Typical Edwardian pieces featured bows, garland, wreaths, tassels, swag, and dog collars. Earrings changed from simple studs to long, pierced filagree dangles suspended from wires due to the light-weight properties of the platinum. The trend of smaller, stackable rings and the elongated rings with open pierced filagree work became popular during this time as well. Here at Tick Tock Jewelers, we have a large array of Edwardian pieces for you to admire in our Estate Jewelry Collection. Come on by to check them out!
October is the time for change; the time changes, the temperature changes, and the foliage changes. Like the spectrum of colors seen in the leaves, opals (October’s birthstone) too, reflect a multitude of colors. The opal is known as the national gemstone of Australia because about 90% of opals come from Australia and were accidentally discovered there in 1849. Opals, “the water stone,” are said to help ease the handling of life changes. They do contain water and like a river will flow over rocks while staying on course, opals will keep you on your correct path in life regardless of oncoming obstacles.
Diverse like fingerprints, no two opals are the same. In fact, there are different ways light can refract inside of the opal, and that is called “Play of Color.” The presence or absence of Play of Color and the color of the stone can determine the type of opal it is. There are many types of opals, but here are the most commonly seen:
- Common: These have no play of color and are usually a milky-white color.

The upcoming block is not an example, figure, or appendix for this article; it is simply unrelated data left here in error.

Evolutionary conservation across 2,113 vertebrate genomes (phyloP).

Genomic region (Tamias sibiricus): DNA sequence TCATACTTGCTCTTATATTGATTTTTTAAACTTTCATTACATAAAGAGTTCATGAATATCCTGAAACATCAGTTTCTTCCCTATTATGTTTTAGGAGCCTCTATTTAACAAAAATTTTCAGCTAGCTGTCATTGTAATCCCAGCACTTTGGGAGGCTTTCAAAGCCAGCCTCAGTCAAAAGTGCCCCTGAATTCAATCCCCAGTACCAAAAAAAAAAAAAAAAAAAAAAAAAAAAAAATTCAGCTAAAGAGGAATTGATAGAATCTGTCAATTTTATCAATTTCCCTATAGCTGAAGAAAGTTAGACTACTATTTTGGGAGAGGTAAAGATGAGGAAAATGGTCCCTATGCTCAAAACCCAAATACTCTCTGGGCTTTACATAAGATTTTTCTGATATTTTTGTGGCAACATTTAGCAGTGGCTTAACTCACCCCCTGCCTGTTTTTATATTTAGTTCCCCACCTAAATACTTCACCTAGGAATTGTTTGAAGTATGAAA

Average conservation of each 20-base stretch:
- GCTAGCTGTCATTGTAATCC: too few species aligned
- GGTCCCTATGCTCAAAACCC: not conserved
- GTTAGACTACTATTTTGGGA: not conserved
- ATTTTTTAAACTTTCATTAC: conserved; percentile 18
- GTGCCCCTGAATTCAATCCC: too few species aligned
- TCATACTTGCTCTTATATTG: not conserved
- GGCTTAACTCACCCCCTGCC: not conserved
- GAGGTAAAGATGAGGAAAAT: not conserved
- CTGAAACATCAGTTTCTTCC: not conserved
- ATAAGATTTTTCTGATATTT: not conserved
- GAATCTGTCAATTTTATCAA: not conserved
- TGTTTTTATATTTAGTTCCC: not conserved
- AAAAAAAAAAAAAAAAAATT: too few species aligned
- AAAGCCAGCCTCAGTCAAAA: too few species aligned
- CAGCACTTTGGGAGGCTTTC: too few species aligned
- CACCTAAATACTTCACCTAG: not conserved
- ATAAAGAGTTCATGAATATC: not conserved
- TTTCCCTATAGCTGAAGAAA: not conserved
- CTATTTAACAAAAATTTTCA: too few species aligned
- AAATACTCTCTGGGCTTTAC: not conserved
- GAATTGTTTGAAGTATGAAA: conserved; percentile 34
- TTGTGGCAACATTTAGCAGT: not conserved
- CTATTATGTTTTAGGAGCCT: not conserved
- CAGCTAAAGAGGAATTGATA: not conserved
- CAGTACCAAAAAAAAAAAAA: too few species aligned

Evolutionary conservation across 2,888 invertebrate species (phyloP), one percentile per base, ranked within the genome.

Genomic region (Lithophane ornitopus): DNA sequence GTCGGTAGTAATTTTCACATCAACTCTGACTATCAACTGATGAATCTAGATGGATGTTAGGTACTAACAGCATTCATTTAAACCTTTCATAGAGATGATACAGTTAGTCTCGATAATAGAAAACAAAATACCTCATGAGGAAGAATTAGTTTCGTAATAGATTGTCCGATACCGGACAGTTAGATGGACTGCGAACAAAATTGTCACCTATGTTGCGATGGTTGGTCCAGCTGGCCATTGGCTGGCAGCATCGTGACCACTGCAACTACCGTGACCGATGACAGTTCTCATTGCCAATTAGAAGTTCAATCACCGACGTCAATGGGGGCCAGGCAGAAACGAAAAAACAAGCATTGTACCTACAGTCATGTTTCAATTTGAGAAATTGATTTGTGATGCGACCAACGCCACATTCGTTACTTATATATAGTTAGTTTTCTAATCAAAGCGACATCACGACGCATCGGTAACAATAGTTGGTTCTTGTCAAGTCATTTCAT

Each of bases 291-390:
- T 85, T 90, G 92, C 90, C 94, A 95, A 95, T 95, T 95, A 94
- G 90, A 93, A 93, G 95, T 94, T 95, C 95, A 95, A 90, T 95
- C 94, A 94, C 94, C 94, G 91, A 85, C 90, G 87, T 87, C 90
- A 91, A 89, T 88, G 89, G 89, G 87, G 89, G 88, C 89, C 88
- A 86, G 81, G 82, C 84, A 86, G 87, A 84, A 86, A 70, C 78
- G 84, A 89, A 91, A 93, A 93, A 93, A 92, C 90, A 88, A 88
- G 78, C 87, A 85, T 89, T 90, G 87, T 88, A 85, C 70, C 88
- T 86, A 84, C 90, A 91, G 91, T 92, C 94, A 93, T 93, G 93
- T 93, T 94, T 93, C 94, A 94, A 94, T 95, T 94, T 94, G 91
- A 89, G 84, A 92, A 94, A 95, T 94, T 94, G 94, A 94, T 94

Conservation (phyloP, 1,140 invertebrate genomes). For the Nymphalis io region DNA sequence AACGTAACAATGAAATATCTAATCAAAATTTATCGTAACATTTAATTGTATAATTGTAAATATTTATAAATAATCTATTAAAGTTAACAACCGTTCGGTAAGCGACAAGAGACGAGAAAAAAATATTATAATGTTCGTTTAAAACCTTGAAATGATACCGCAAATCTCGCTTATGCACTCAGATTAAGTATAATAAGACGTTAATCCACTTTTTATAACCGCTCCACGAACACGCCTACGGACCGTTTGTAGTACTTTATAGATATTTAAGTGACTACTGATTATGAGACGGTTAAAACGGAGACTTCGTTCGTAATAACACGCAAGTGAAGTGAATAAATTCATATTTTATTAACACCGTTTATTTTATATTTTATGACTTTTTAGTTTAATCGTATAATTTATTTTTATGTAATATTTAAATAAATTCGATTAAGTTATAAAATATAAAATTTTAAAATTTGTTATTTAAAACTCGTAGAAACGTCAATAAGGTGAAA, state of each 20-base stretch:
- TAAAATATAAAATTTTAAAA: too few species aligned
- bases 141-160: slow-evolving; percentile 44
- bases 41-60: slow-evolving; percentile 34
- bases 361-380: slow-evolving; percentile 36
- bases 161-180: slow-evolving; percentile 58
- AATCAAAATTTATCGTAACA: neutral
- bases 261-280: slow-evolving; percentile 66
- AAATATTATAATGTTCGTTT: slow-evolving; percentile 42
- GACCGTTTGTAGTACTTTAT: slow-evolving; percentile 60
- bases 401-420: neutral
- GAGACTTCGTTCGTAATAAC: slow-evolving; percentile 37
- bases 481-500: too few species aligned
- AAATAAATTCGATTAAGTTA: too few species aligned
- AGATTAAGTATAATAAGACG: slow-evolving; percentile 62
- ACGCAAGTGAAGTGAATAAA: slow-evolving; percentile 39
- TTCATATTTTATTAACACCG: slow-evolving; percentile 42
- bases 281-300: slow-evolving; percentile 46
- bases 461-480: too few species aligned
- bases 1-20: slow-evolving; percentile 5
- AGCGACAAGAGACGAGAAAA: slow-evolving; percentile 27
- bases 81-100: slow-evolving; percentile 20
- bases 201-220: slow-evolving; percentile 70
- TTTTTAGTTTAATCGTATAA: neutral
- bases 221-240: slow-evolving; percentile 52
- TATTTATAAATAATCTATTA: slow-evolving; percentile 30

- White: What most typically think of when they hear opal; play of color visible within a white stone.
- Black: Like a white opal, but darker color stone ranging from grey to black.
- Fire: Colorful and transparent stone (usually within the warm color spectrum) with little to no play of color.
- Boulder: Opals cut with the host rock; look very earthy.
- Jelly/Crystal: Transparent stone with play of color.
- Precious: A rainbow assortment of play of color with no “dead zones” (areas with no play of color.) These are very rare.
The Play of Color creates a “fire” inside the opal, which are intense flashes of bright colors. It is the most important aspect in the determining the quality of the stone, along with color, transparency, and clarity. Due to the softness of this stone, opals should be protected from rough impact. Also due to the water content in the stone (opals can contain up to 20% water), not only can the stone freeze but it can also craze like porcelain, creating little cracks in the stone due to moisture loss. The best way to prevent an opal from crazing is to keep it away from heat, keeping it away from direct sunlight, and wearing it, as your body’s moisture will re-hydrate the stone.